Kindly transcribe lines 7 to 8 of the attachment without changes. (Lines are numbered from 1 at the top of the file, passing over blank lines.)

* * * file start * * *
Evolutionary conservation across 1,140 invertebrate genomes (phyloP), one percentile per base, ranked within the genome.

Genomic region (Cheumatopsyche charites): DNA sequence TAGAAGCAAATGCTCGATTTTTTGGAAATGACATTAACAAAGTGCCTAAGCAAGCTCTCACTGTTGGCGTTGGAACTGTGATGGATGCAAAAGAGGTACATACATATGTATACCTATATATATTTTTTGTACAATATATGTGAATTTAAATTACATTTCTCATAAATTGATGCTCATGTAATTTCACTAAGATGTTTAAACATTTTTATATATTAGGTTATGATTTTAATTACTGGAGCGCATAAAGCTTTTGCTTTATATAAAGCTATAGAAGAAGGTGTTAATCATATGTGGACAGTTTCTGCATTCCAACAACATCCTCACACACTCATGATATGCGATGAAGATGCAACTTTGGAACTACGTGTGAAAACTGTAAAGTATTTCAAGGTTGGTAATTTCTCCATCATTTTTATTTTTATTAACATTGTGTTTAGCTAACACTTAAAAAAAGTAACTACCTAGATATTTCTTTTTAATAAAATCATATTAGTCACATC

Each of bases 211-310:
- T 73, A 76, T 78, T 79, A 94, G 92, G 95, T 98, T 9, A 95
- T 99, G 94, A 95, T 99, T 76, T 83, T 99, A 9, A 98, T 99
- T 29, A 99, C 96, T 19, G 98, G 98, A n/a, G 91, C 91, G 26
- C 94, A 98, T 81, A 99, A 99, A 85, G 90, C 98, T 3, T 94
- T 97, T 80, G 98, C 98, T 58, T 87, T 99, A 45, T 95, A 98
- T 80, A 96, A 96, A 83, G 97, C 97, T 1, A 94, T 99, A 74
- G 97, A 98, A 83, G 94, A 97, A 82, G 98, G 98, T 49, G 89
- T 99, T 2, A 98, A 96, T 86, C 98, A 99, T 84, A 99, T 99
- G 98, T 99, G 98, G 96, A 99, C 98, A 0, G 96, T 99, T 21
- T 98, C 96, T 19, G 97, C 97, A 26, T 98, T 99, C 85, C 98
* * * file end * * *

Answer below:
- C 94, A 98, T 81, A 99, A 99, A 85, G 90, C 98, T 3, T 94
- T 97, T 80, G 98, C 98, T 58, T 87, T 99, A 45, T 95, A 98